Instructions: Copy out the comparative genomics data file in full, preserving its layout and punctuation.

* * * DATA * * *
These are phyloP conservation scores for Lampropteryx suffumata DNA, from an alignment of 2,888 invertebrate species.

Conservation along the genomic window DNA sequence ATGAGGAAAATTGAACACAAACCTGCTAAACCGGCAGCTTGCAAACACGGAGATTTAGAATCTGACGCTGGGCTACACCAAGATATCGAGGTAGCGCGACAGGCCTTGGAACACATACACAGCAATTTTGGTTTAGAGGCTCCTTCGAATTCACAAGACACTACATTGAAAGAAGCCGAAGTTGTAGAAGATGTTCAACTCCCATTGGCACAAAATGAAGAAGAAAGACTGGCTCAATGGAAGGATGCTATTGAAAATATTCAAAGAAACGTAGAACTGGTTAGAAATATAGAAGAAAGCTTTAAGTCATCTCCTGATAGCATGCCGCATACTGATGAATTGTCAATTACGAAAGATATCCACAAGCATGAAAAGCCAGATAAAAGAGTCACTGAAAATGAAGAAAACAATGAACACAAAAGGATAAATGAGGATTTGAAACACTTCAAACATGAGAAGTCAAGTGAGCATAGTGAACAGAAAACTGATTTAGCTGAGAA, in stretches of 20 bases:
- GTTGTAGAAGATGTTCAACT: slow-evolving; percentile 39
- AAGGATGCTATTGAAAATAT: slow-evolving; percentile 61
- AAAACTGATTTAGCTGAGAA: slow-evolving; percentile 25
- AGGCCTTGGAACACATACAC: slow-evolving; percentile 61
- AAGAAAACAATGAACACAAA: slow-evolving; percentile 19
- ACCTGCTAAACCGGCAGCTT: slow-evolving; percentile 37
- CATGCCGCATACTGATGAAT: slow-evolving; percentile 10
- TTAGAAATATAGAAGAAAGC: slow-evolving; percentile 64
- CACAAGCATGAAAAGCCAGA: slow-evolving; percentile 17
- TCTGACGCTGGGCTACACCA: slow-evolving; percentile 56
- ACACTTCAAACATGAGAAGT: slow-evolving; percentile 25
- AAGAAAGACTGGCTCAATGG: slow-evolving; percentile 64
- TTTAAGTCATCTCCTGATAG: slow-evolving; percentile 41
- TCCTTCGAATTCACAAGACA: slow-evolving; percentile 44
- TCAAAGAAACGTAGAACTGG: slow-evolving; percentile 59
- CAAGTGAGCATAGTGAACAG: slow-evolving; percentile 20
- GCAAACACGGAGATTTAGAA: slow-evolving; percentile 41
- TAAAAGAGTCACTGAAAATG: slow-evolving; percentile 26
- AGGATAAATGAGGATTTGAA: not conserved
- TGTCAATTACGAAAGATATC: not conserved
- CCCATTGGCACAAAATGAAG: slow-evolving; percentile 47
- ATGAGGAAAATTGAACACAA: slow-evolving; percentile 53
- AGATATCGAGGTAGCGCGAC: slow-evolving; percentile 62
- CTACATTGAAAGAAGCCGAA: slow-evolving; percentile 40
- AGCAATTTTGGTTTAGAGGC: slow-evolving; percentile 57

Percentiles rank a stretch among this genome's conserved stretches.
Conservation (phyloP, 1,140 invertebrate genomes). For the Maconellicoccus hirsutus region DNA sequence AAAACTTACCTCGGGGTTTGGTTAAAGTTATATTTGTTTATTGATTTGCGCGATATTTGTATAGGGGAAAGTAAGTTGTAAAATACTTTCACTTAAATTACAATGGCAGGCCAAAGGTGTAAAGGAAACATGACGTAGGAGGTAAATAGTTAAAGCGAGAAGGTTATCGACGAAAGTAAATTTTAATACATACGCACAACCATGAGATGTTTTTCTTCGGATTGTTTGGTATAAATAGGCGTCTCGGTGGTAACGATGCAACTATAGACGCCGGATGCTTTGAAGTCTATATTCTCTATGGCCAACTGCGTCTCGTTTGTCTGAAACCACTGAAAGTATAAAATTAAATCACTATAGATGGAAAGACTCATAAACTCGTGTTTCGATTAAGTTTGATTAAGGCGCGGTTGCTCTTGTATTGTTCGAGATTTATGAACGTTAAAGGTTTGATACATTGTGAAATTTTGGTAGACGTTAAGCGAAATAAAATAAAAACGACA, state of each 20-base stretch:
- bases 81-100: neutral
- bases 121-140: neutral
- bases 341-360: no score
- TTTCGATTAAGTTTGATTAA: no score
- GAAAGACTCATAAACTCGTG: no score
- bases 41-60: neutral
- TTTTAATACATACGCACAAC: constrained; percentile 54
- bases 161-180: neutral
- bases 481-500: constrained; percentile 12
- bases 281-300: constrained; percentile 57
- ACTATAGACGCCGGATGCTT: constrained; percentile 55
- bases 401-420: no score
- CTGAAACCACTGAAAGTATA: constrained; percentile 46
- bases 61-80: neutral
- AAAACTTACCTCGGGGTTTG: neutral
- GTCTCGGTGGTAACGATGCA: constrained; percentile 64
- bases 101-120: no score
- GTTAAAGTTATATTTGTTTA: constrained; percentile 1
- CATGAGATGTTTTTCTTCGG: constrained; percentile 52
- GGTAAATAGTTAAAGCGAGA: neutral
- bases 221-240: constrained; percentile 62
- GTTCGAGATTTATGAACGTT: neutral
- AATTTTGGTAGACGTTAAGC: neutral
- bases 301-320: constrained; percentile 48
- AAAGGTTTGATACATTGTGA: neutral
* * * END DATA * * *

These are phyloP conservation scores for Lampropteryx suffumata DNA, from an alignment of 2,888 invertebrate species.

Conservation along the genomic window DNA sequence ATGAGGAAAATTGAACACAAACCTGCTAAACCGGCAGCTTGCAAACACGGAGATTTAGAATCTGACGCTGGGCTACACCAAGATATCGAGGTAGCGCGACAGGCCTTGGAACACATACACAGCAATTTTGGTTTAGAGGCTCCTTCGAATTCACAAGACACTACATTGAAAGAAGCCGAAGTTGTAGAAGATGTTCAACTCCCATTGGCACAAAATGAAGAAGAAAGACTGGCTCAATGGAAGGATGCTATTGAAAATATTCAAAGAAACGTAGAACTGGTTAGAAATATAGAAGAAAGCTTTAAGTCATCTCCTGATAGCATGCCGCATACTGATGAATTGTCAATTACGAAAGATATCCACAAGCATGAAAAGCCAGATAAAAGAGTCACTGAAAATGAAGAAAACAATGAACACAAAAGGATAAATGAGGATTTGAAACACTTCAAACATGAGAAGTCAAGTGAGCATAGTGAACAGAAAACTGATTTAGCTGAGAA, in stretches of 20 bases:
- GTTGTAGAAGATGTTCAACT: slow-evolving; percentile 39
- AAGGATGCTATTGAAAATAT: slow-evolving; percentile 61
- AAAACTGATTTAGCTGAGAA: slow-evolving; percentile 25
- AGGCCTTGGAACACATACAC: slow-evolving; percentile 61
- AAGAAAACAATGAACACAAA: slow-evolving; percentile 19
- ACCTGCTAAACCGGCAGCTT: slow-evolving; percentile 37
- CATGCCGCATACTGATGAAT: slow-evolving; percentile 10
- TTAGAAATATAGAAGAAAGC: slow-evolving; percentile 64
- CACAAGCATGAAAAGCCAGA: slow-evolving; percentile 17
- TCTGACGCTGGGCTACACCA: slow-evolving; percentile 56
- ACACTTCAAACATGAGAAGT: slow-evolving; percentile 25
- AAGAAAGACTGGCTCAATGG: slow-evolving; percentile 64
- TTTAAGTCATCTCCTGATAG: slow-evolving; percentile 41
- TCCTTCGAATTCACAAGACA: slow-evolving; percentile 44
- TCAAAGAAACGTAGAACTGG: slow-evolving; percentile 59
- CAAGTGAGCATAGTGAACAG: slow-evolving; percentile 20
- GCAAACACGGAGATTTAGAA: slow-evolving; percentile 41
- TAAAAGAGTCACTGAAAATG: slow-evolving; percentile 26
- AGGATAAATGAGGATTTGAA: not conserved
- TGTCAATTACGAAAGATATC: not conserved
- CCCATTGGCACAAAATGAAG: slow-evolving; percentile 47
- ATGAGGAAAATTGAACACAA: slow-evolving; percentile 53
- AGATATCGAGGTAGCGCGAC: slow-evolving; percentile 62
- CTACATTGAAAGAAGCCGAA: slow-evolving; percentile 40
- AGCAATTTTGGTTTAGAGGC: slow-evolving; percentile 57

Percentiles rank a stretch among this genome's conserved stretches.
Conservation (phyloP, 1,140 invertebrate genomes). For the Maconellicoccus hirsutus region DNA sequence AAAACTTACCTCGGGGTTTGGTTAAAGTTATATTTGTTTATTGATTTGCGCGATATTTGTATAGGGGAAAGTAAGTTGTAAAATACTTTCACTTAAATTACAATGGCAGGCCAAAGGTGTAAAGGAAACATGACGTAGGAGGTAAATAGTTAAAGCGAGAAGGTTATCGACGAAAGTAAATTTTAATACATACGCACAACCATGAGATGTTTTTCTTCGGATTGTTTGGTATAAATAGGCGTCTCGGTGGTAACGATGCAACTATAGACGCCGGATGCTTTGAAGTCTATATTCTCTATGGCCAACTGCGTCTCGTTTGTCTGAAACCACTGAAAGTATAAAATTAAATCACTATAGATGGAAAGACTCATAAACTCGTGTTTCGATTAAGTTTGATTAAGGCGCGGTTGCTCTTGTATTGTTCGAGATTTATGAACGTTAAAGGTTTGATACATTGTGAAATTTTGGTAGACGTTAAGCGAAATAAAATAAAAACGACA, state of each 20-base stretch:
- bases 81-100: neutral
- bases 121-140: neutral
- bases 341-360: no score
- TTTCGATTAAGTTTGATTAA: no score
- GAAAGACTCATAAACTCGTG: no score
- bases 41-60: neutral
- TTTTAATACATACGCACAAC: constrained; percentile 54
- bases 161-180: neutral
- bases 481-500: constrained; percentile 12
- bases 281-300: constrained; percentile 57
- ACTATAGACGCCGGATGCTT: constrained; percentile 55
- bases 401-420: no score
- CTGAAACCACTGAAAGTATA: constrained; percentile 46
- bases 61-80: neutral
- AAAACTTACCTCGGGGTTTG: neutral
- GTCTCGGTGGTAACGATGCA: constrained; percentile 64
- bases 101-120: no score
- GTTAAAGTTATATTTGTTTA: constrained; percentile 1
- CATGAGATGTTTTTCTTCGG: constrained; percentile 52
- GGTAAATAGTTAAAGCGAGA: neutral
- bases 221-240: constrained; percentile 62
- GTTCGAGATTTATGAACGTT: neutral
- AATTTTGGTAGACGTTAAGC: neutral
- bases 301-320: constrained; percentile 48
- AAAGGTTTGATACATTGTGA: neutral